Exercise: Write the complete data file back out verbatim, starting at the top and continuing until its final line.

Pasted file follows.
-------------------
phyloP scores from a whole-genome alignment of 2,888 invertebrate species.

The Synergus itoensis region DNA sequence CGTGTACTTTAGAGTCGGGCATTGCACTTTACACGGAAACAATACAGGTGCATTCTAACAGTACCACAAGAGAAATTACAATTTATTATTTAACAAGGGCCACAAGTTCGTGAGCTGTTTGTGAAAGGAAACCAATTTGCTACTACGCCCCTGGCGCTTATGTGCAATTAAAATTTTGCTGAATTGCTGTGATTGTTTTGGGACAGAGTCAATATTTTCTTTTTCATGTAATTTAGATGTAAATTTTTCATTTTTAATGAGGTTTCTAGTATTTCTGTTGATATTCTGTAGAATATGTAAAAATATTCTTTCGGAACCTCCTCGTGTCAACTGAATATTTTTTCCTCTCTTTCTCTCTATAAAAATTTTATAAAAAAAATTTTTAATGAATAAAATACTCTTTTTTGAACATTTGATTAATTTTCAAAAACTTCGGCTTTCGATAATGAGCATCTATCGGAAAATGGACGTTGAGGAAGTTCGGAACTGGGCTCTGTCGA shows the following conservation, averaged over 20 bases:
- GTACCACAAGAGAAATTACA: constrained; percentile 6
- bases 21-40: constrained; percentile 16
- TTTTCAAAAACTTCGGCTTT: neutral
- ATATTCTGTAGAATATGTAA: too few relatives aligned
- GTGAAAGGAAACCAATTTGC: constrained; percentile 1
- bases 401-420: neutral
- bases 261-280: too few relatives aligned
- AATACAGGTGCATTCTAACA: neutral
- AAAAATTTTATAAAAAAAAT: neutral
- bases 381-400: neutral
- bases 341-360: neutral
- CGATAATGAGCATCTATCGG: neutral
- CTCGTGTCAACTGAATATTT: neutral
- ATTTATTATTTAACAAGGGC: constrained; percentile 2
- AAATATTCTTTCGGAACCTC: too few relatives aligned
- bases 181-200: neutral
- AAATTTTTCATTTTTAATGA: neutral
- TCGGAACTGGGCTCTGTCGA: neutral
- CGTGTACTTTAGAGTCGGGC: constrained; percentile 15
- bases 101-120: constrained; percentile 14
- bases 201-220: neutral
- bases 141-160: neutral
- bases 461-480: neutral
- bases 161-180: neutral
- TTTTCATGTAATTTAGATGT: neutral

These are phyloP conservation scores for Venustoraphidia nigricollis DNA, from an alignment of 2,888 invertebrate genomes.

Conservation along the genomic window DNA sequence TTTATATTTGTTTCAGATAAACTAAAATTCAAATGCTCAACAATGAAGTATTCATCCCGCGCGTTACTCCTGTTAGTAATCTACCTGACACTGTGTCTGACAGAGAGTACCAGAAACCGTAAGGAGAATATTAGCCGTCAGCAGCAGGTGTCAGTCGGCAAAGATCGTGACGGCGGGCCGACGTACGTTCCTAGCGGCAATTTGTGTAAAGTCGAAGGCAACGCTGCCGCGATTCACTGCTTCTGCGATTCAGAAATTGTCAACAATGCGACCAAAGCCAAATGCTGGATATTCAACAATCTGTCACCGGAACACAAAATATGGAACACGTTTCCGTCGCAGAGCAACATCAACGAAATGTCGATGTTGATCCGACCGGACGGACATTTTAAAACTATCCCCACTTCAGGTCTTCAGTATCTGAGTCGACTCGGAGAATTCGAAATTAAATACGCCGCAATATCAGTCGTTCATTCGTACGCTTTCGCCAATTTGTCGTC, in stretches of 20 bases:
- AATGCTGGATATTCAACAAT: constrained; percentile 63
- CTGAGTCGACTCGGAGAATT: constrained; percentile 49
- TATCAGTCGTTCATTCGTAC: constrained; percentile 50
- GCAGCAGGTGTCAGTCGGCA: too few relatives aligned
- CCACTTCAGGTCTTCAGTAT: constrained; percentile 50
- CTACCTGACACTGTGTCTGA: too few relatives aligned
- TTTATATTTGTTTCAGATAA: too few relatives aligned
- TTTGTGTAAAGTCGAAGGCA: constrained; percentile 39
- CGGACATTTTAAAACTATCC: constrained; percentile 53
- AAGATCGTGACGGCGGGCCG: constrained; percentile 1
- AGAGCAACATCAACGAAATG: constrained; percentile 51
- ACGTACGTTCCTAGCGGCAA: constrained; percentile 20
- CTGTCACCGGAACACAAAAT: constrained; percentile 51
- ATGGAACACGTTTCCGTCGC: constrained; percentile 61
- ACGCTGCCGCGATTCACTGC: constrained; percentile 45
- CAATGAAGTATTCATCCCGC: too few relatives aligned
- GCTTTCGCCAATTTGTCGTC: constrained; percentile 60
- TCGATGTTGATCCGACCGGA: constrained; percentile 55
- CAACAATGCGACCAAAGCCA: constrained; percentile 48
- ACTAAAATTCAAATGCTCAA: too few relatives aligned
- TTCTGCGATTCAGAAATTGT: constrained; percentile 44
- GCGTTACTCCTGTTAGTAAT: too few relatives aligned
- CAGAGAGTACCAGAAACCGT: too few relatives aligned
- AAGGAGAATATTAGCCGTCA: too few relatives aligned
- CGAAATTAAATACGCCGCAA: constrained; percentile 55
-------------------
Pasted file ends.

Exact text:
phyloP scores from a whole-genome alignment of 2,888 invertebrate species.

The Synergus itoensis region DNA sequence CGTGTACTTTAGAGTCGGGCATTGCACTTTACACGGAAACAATACAGGTGCATTCTAACAGTACCACAAGAGAAATTACAATTTATTATTTAACAAGGGCCACAAGTTCGTGAGCTGTTTGTGAAAGGAAACCAATTTGCTACTACGCCCCTGGCGCTTATGTGCAATTAAAATTTTGCTGAATTGCTGTGATTGTTTTGGGACAGAGTCAATATTTTCTTTTTCATGTAATTTAGATGTAAATTTTTCATTTTTAATGAGGTTTCTAGTATTTCTGTTGATATTCTGTAGAATATGTAAAAATATTCTTTCGGAACCTCCTCGTGTCAACTGAATATTTTTTCCTCTCTTTCTCTCTATAAAAATTTTATAAAAAAAATTTTTAATGAATAAAATACTCTTTTTTGAACATTTGATTAATTTTCAAAAACTTCGGCTTTCGATAATGAGCATCTATCGGAAAATGGACGTTGAGGAAGTTCGGAACTGGGCTCTGTCGA shows the following conservation, averaged over 20 bases:
- GTACCACAAGAGAAATTACA: constrained; percentile 6
- bases 21-40: constrained; percentile 16
- TTTTCAAAAACTTCGGCTTT: neutral
- ATATTCTGTAGAATATGTAA: too few relatives aligned
- GTGAAAGGAAACCAATTTGC: constrained; percentile 1
- bases 401-420: neutral
- bases 261-280: too few relatives aligned
- AATACAGGTGCATTCTAACA: neutral
- AAAAATTTTATAAAAAAAAT: neutral
- bases 381-400: neutral
- bases 341-360: neutral
- CGATAATGAGCATCTATCGG: neutral
- CTCGTGTCAACTGAATATTT: neutral
- ATTTATTATTTAACAAGGGC: constrained; percentile 2
- AAATATTCTTTCGGAACCTC: too few relatives aligned
- bases 181-200: neutral
- AAATTTTTCATTTTTAATGA: neutral
- TCGGAACTGGGCTCTGTCGA: neutral
- CGTGTACTTTAGAGTCGGGC: constrained; percentile 15
- bases 101-120: constrained; percentile 14
- bases 201-220: neutral
- bases 141-160: neutral
- bases 461-480: neutral
- bases 161-180: neutral
- TTTTCATGTAATTTAGATGT: neutral

These are phyloP conservation scores for Venustoraphidia nigricollis DNA, from an alignment of 2,888 invertebrate genomes.

Conservation along the genomic window DNA sequence TTTATATTTGTTTCAGATAAACTAAAATTCAAATGCTCAACAATGAAGTATTCATCCCGCGCGTTACTCCTGTTAGTAATCTACCTGACACTGTGTCTGACAGAGAGTACCAGAAACCGTAAGGAGAATATTAGCCGTCAGCAGCAGGTGTCAGTCGGCAAAGATCGTGACGGCGGGCCGACGTACGTTCCTAGCGGCAATTTGTGTAAAGTCGAAGGCAACGCTGCCGCGATTCACTGCTTCTGCGATTCAGAAATTGTCAACAATGCGACCAAAGCCAAATGCTGGATATTCAACAATCTGTCACCGGAACACAAAATATGGAACACGTTTCCGTCGCAGAGCAACATCAACGAAATGTCGATGTTGATCCGACCGGACGGACATTTTAAAACTATCCCCACTTCAGGTCTTCAGTATCTGAGTCGACTCGGAGAATTCGAAATTAAATACGCCGCAATATCAGTCGTTCATTCGTACGCTTTCGCCAATTTGTCGTC, in stretches of 20 bases:
- AATGCTGGATATTCAACAAT: constrained; percentile 63
- CTGAGTCGACTCGGAGAATT: constrained; percentile 49
- TATCAGTCGTTCATTCGTAC: constrained; percentile 50
- GCAGCAGGTGTCAGTCGGCA: too few relatives aligned
- CCACTTCAGGTCTTCAGTAT: constrained; percentile 50
- CTACCTGACACTGTGTCTGA: too few relatives aligned
- TTTATATTTGTTTCAGATAA: too few relatives aligned
- TTTGTGTAAAGTCGAAGGCA: constrained; percentile 39
- CGGACATTTTAAAACTATCC: constrained; percentile 53
- AAGATCGTGACGGCGGGCCG: constrained; percentile 1
- AGAGCAACATCAACGAAATG: constrained; percentile 51
- ACGTACGTTCCTAGCGGCAA: constrained; percentile 20
- CTGTCACCGGAACACAAAAT: constrained; percentile 51
- ATGGAACACGTTTCCGTCGC: constrained; percentile 61
- ACGCTGCCGCGATTCACTGC: constrained; percentile 45
- CAATGAAGTATTCATCCCGC: too few relatives aligned
- GCTTTCGCCAATTTGTCGTC: constrained; percentile 60
- TCGATGTTGATCCGACCGGA: constrained; percentile 55
- CAACAATGCGACCAAAGCCA: constrained; percentile 48
- ACTAAAATTCAAATGCTCAA: too few relatives aligned
- TTCTGCGATTCAGAAATTGT: constrained; percentile 44
- GCGTTACTCCTGTTAGTAAT: too few relatives aligned
- CAGAGAGTACCAGAAACCGT: too few relatives aligned
- AAGGAGAATATTAGCCGTCA: too few relatives aligned
- CGAAATTAAATACGCCGCAA: constrained; percentile 55